At the general election he was returned unopposed for Banbury as the nominee of his first cousin, the 2nd marquess of Bute.23 He presented constituency petitions against slavery, 4, 10 Nov. 1830. Next day, when he was appointed to the select committee on the Irish poor, he defended the Irish Subletting Act as the ‘poor man’s best and only security ... against injustice and extortion’ by landlords, and urged its amendment rather than repeal. He had been listed by Henry Brougham* as one of the incoming Members likely to oppose ministers but by the Wellington ministry one of the ‘good doubtfuls’, and he voted in their minority in the crucial division on the civil list, 15 Nov. He was granted a month’s leave on account of ill health, 22 Nov. 1830. On 10 Feb. 1831 he presented a Carrickfergus petition complaining of forged names on a petition against the return of Lord George Augusta Hill. He pressed O’Connell about whether it was his intention to bring forward the repeal question, 4 Mar. In his last known speech, 21 Mar., he explained that in order to defend his ‘constituents’ on the corporation of Banbury, he would vote against the second reading of the Grey ministry’s reform bill, but that he ‘would be worse than a hypocrite ... to deny’ that he personally approved of the measure and would relinquish his seat as soon as practical. He divided accordingly next day. That month Wyse suggested that he come forward for county Waterford as a ‘champion of the popular cause’ against Beresford at the next election, but he declined, 3 Apr., explaining that a ‘constant attendance in the House’ was ‘altogether incompatible with the preservation of my health, suffering as it still does ... from the ... cramp by which I was attacked last year in Paris’.24 On 19 Apr. 1831, three days before the dissolution, he took the Chiltern Hundreds.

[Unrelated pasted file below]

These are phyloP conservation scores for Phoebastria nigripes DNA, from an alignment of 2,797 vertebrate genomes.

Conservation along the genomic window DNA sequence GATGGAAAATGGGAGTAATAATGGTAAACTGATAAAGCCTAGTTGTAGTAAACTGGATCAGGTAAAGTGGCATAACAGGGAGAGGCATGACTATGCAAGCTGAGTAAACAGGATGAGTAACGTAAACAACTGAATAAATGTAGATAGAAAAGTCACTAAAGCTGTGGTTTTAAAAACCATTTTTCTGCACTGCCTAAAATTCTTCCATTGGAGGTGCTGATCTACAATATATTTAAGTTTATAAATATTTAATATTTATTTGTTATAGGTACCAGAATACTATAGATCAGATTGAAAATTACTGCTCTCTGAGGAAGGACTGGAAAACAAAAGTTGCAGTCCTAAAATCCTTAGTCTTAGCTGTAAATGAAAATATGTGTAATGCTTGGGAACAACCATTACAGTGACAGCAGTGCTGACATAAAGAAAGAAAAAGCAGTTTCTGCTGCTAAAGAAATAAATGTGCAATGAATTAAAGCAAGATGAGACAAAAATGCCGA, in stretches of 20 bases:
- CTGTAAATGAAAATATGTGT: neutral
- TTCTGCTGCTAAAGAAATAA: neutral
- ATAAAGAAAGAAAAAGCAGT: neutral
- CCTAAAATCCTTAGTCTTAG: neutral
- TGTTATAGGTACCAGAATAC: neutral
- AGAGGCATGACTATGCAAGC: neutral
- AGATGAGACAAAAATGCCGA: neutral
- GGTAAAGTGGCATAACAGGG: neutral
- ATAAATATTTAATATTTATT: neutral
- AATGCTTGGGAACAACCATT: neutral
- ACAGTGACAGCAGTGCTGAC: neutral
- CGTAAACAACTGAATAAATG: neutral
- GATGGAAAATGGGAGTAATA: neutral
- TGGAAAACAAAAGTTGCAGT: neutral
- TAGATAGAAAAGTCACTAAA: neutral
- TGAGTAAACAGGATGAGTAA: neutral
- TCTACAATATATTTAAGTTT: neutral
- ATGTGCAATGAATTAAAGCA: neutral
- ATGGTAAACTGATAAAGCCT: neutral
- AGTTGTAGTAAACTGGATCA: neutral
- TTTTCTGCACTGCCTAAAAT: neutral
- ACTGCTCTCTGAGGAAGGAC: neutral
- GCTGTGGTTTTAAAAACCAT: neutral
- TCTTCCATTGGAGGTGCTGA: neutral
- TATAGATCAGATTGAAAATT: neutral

He was appointed the first lord lieutenant of county Waterford, 17 Oct. 1831, and Waterford city, 2 May 1832.25 Defending his selection on non-partisan grounds in the House, 6 Oct. 1831, Sir John Newport explained that he had ‘only been a temporary Member ... in consequence of the expense he had incurred in a contested election’ and that he was the ‘proprietor of a very large and valuable estate’ in the county, where he would now ‘take up ... permanent residence’. In July 1832 he successfully quashed mass anti-tithes rallies in the county, urging the necessity of ‘less intimidating meetings’.26 Responding to applications from his uncle Lord James Stuart and Lord Lansdowne for him to be given a peerage that year, Lord Grey explained that nothing would him ‘greater pleasure’ than to assist ‘a person so strongly recommended’, but he was ‘beset with applications’ and could only add his name to the list.27 At a Dublin dinner held in his honour in 1836 he spoke with ‘extreme violence of language’ against Lord Lyndhurst and the Conservative dominated Lords for pursuing a ‘campaign of hatred’ against Ireland.28 Two years later a well-wisher informed him of a private dinner at which O’Connell had spoken ‘most warmly as to the generous and noble part you had acted in emancipating your country’, observing that ‘when the history of the struggles’ came to be recorded, it would ‘not be forgotten that you, in taking your stand against the oppressors ... had to cast away the prepossessions and prejudices of "your order", upon whom you waged war’.29